To save time, instead of taxiing from the ramp to the end of the runway, I just repositioned the airplane at the end of Runway 27. Medeiros let the PilotEdge controller know we were doing this so we wouldn’t get in trouble for going onto an active runway without clearance.

Taking off from Riverside, I soon entered the clouds while flying the Riverside 1 departure procedure. This requires flying runway heading to the Paradise VOR 333 radial, then turning left to 179 degrees and intercepting the 273 radial and using a parallel entry to the hold and climbing to our cleared altitude of 4,000 feet.

I flew one turn in the hold then asked ATC for the VOR approach into Corona. He kindly made it easy for me, with a vector to the northeast then turning me onto the inbound course. I had neglected to descend when I should have so was high initially but the 172 is easy to descend quickly, and the approach worked out. Medeiros asked me to switch the view to the right side of the airplane as we neared the missed approach point, but I was a little task-saturated then and didn’t want to mess around with the views in X-Plane. The software does make it easy, however, to set up “quick views” that change the view with the push of a key; you just have to remember to use them.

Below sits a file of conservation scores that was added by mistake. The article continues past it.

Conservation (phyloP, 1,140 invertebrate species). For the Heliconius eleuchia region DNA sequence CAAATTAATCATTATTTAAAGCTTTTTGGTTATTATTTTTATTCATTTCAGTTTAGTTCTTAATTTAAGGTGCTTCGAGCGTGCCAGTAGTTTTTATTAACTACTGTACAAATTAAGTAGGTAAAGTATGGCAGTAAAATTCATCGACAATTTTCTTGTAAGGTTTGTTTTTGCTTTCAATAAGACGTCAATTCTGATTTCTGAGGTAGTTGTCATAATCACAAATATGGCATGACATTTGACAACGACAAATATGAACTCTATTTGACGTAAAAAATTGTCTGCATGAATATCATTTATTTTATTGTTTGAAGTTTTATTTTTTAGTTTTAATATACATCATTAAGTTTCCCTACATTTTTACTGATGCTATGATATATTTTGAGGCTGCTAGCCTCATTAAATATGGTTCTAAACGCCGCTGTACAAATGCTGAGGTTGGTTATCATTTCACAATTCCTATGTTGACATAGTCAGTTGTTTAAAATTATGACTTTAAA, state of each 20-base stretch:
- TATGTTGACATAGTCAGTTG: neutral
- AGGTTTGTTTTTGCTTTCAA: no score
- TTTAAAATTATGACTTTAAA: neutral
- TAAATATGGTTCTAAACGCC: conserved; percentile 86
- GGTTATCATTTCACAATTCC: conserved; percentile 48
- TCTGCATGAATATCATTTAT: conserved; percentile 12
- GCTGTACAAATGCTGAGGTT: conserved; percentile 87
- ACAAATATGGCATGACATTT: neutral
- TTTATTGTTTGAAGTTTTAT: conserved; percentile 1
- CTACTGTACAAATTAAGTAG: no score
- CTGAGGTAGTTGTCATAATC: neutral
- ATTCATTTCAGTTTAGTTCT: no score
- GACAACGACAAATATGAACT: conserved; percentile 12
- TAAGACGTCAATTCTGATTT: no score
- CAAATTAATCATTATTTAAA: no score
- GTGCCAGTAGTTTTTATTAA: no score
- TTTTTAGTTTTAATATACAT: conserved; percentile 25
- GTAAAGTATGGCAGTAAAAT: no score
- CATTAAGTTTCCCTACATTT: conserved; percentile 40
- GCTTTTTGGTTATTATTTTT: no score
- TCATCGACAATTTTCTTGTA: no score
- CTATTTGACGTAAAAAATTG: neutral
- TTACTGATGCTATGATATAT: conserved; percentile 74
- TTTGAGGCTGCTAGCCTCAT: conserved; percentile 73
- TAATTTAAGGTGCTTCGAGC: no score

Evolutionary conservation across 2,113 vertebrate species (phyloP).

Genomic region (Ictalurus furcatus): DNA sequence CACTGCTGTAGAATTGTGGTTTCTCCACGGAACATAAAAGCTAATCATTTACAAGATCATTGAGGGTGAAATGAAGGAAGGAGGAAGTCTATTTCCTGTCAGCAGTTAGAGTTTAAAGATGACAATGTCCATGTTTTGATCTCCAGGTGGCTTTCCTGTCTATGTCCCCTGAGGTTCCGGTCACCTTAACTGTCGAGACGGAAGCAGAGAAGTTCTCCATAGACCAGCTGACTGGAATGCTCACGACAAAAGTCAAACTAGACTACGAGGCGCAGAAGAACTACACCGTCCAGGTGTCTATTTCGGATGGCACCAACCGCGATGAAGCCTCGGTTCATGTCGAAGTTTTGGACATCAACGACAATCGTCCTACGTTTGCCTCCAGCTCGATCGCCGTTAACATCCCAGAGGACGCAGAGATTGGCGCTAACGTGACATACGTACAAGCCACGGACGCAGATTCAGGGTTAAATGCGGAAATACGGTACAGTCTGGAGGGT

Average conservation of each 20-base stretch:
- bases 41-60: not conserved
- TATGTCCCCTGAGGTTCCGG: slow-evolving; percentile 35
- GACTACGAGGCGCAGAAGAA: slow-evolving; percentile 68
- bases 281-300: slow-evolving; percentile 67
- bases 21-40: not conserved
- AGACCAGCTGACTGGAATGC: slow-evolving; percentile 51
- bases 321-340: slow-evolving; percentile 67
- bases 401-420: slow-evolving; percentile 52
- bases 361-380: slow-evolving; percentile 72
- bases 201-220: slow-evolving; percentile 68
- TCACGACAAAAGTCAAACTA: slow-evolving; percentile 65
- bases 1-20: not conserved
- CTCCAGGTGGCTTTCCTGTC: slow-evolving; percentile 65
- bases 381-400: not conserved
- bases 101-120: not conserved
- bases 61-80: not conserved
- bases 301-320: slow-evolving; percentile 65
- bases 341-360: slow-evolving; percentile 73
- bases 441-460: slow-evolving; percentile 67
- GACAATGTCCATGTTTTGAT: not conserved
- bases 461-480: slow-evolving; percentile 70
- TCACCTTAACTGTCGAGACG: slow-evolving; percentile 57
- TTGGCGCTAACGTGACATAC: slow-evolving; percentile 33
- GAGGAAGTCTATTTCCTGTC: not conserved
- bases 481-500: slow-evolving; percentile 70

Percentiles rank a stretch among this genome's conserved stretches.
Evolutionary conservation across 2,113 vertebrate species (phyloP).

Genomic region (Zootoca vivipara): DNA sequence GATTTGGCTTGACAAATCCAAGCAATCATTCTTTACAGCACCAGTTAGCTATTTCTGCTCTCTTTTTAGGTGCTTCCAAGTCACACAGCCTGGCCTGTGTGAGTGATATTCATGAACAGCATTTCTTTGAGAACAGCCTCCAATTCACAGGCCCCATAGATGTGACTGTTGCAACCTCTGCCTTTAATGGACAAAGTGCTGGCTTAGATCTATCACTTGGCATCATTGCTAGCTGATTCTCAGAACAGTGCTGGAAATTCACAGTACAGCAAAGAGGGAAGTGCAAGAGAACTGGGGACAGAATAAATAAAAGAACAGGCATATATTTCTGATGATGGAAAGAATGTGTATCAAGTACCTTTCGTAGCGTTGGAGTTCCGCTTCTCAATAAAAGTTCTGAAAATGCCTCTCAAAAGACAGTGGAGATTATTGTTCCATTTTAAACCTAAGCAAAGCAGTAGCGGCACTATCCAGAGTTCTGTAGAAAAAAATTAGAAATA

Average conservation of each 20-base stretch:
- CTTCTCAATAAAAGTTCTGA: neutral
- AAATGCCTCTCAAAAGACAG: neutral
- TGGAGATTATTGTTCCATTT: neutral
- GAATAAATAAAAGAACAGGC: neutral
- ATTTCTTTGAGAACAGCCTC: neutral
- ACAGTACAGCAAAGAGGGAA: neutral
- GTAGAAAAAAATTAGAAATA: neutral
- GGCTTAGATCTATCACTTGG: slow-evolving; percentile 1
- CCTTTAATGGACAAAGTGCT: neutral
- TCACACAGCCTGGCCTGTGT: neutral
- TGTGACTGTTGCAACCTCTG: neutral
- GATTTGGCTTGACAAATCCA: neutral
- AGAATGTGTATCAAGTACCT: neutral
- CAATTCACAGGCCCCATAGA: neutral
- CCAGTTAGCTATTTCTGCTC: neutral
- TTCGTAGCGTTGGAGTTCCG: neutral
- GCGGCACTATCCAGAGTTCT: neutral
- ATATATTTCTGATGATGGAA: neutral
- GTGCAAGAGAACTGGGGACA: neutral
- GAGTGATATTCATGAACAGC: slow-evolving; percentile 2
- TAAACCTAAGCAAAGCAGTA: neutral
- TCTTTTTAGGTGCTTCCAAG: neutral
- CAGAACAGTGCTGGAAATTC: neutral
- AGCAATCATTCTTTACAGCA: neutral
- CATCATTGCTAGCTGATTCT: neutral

The weather was below minimums, and I never saw the runway, so I proceeded to fly the missed approach. I asked for the RNAV 24 into Fullerton, and this was good practice flying another missed approach and using the suspend button to resequence for the procedure.